In a previous blog post, I explained the process of grieving my late dog Daq and finding Summit online. To summarize, Summit is a 2-year-old St. Berdoodle (Saint Bernard/Poodle) who was rescued when she was pregnant with 11 puppies. Her rescuers in the US sent her to foster parents who ran a Portuguese Water Dog breeding business and were familiar with handling the impending puppy situation properly. After finding homes for the puppies, the breeder then set out to find a home for mommy-Summit. When I saw her photo online, I had a weird feeling that told me she was right for us and I expressed this in an email.
Like all rescues, Summit has a colourful past that contributes to present issues, but she is the biggest sweetheart. It is believed that she was abused because of her fear of meeting new people. She loves playing with other dogs and has zero anxiety about her furry friends (even when they are strangers).
Summit has come such a long way in a very short time.
When I first brought Summit home, I was excited, but it was hard because she didn’t trust me enough to let me hug her and cuddle her the way that you want to when you get a new fur-baby. The sweet girl had never gone up and down stairs before so she was limited to staying on the main floor. I decided that I would sleep on the couch that night so that she wouldn’t be alone – I think this really helped our initial bonding.
She seemed to be picking things up really quickly! On the second or third day, she was learning what her dog bed was and even showed interest in wanting to go upstairs with me. One day when I was about to jump in the shower, I saw her little head poke up from the landing! She had come that far, but then immediately forgot how she had gotten up there and couldn’t figure out the rest of the steps (she had this thing where she didn’t understand that she needed to move her back legs). I paused what I was doing and helped show her how to climb up the stairs on four legs (I had been doing this for days like a little animal). I was an extremely proud mama when she made it all the way up and discovered more of the house.
Summit had not only never used stairs at the age of 2, but she had also never seen a TV, nor did she know basic commands like sit, lay down, stay, etc. She was housebroken, but
with moving to a new environment she did leave me a couple stinky presents in the house early on. By the end of the first week she had conquered the stairs, was cool with the weird moving pictures in the living room, and had even officially mastered the art of sitting on command!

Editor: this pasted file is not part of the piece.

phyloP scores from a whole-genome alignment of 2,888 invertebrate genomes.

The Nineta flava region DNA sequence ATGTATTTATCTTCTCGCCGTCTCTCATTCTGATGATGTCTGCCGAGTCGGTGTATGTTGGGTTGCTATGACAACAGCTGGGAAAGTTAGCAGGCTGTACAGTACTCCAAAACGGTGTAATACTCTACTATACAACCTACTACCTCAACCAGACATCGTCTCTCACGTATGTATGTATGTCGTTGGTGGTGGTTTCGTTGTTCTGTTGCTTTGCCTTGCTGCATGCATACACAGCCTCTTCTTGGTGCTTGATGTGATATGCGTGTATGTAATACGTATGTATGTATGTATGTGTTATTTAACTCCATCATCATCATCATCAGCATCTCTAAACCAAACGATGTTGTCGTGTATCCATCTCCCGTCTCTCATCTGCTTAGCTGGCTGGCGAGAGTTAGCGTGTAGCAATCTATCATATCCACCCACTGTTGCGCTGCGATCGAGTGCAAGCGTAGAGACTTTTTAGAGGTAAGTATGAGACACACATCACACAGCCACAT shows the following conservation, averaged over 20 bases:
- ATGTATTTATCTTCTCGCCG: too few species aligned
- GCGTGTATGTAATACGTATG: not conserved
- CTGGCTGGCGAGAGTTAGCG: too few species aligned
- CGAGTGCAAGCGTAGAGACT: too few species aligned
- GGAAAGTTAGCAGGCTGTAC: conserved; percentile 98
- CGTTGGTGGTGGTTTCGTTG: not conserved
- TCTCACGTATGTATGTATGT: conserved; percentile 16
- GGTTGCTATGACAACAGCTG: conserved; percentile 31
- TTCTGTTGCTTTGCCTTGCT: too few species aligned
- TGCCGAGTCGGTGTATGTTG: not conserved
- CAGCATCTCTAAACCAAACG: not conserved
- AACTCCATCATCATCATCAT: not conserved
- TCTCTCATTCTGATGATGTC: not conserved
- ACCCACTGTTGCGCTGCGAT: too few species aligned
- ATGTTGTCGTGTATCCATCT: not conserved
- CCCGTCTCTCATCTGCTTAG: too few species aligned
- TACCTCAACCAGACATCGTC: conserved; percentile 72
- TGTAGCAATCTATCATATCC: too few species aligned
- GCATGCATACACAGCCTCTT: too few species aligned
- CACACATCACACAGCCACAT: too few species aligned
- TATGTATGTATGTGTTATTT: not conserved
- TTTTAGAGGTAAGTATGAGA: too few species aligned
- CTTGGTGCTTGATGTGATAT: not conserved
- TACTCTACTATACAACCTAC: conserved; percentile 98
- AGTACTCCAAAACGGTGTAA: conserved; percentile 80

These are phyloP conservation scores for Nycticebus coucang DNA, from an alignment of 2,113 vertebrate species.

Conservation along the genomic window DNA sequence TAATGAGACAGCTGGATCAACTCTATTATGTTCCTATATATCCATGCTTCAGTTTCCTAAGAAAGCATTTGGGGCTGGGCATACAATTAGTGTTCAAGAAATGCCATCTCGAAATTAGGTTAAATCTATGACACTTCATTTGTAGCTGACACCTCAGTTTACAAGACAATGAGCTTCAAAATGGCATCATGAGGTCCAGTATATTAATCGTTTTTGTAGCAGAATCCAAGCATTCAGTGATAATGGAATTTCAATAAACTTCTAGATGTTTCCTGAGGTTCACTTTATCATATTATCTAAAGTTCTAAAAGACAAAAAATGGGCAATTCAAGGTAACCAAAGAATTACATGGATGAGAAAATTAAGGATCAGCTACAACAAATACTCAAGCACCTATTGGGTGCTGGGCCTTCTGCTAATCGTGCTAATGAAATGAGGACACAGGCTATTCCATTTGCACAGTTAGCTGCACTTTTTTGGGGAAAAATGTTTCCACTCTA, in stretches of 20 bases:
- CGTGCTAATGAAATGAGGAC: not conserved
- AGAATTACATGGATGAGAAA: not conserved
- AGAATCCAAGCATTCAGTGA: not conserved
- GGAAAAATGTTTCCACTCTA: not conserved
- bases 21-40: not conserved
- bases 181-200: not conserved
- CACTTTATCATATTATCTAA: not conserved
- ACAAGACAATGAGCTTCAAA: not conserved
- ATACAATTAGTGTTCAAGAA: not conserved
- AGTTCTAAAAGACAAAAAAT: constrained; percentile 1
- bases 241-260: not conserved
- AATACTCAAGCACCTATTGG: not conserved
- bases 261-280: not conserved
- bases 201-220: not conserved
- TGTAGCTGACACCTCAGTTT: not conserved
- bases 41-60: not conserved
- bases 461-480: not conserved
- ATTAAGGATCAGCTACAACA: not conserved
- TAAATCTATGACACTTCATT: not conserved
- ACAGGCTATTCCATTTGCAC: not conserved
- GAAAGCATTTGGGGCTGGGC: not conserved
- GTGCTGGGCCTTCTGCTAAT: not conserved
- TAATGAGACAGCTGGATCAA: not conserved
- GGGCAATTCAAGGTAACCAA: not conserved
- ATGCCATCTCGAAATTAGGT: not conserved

Week two included visits from more family and friends (lots of practice at meeting new people), but Summit especially loves playing with her friend/my mom’s dog Agent Deeks. These two are so infatuated, they love playing, cuddling, nuzzling, grooming, humping (we continually break them up) – they just can’t get enough of each other. After a week and a half of bonding time, it was hard to let go of my control, but I let her off leash on a woods-walk with mom and Deeks.
With her friend at her side it was more likely that she’d stick with him, she did such a good job and had so much fun! By the end of that week she had learned the lay down command and was growing even closer to me.
Week three was fun because Summit and I went on a road trip to see my sister who lives four hours away. My sister has a Bernese Mountain Dog named Dude (brother to Deeks), a German Sheperd named Sidney Prescott, and two cats named Rafi and Taco. Summit was fast friends with her cousins, especially Sidney who seemed to be ecstatic to have a girlfriend since she was always surrounded by males. The dogs had a ton of fun and I can’t wait to see them reunite for the holiday season.
This last week has been nice, Summit seems completely at home now.
Looking through the front window
Standing on the backyard deck to guard her kingdom
Napping on her bed all day
Going for walks to Poke-stops
Playing with her dollies
My made-up songs and dances in the kitchen
Cuddling with me in bed
Playing with other doggos
This month of so many firsts has been hard work that has already proven to be well worth it and I can’t wait to share more of these experiences with her fur-daddy. Chris has been away for five weeks and is coming home in a couple days – he will finally get to meet the fur-baby that he has grown to love through the constant receival of unfiltered photos and videos each day. I can’t imagine how excited he must be.
We are so lucky that we found a new dog to share our love with and to spoil this Christmas. She still has a lot to learn and so do we as new puppy-parents. She is two, but has so many firsts that dogs her age would normally have already experienced that we are going through puppy stages and also getting used to such a playful girl compared to our gorgeous old 12-year-old labradoodle (we still think about her every day).
Dogs, like people, aren’t perfect and it is often the imperfections that we grow to love most. Do you have a rescue dog and have some helpful anecdotes to share? Let me know and give them a kiss for me!
I recently went to a friend’s baby shower. The decorations were beautiful, the food was incredible, one of the games was television oriented so I actually won, the mom-to-be was delightfully spoiled, and the conversations were very informative. Baby and bridal showers are like office water coolers of female friendships; these are the events that women love talking about their spouses at most.
Some of the discussions were eye opening and actually reminded me why I married Chris – he is a great guy.
Many of the women that I spoke with told me that their male counterparts did not help with the laundry. This shocked me. Not as surprising, the same men who avoided doing laundry, didn’t like to help with cooking or cleaning either.
How could these men not be helping with household chores in 2016?
The women that I spoke to are admirable as they all worked full-time jobs yet they had these added responsibilities at home that their significant others didn’t. Even if you enjoy cleaning, I’m left wondering whether or not you would later resent your partner for not helping.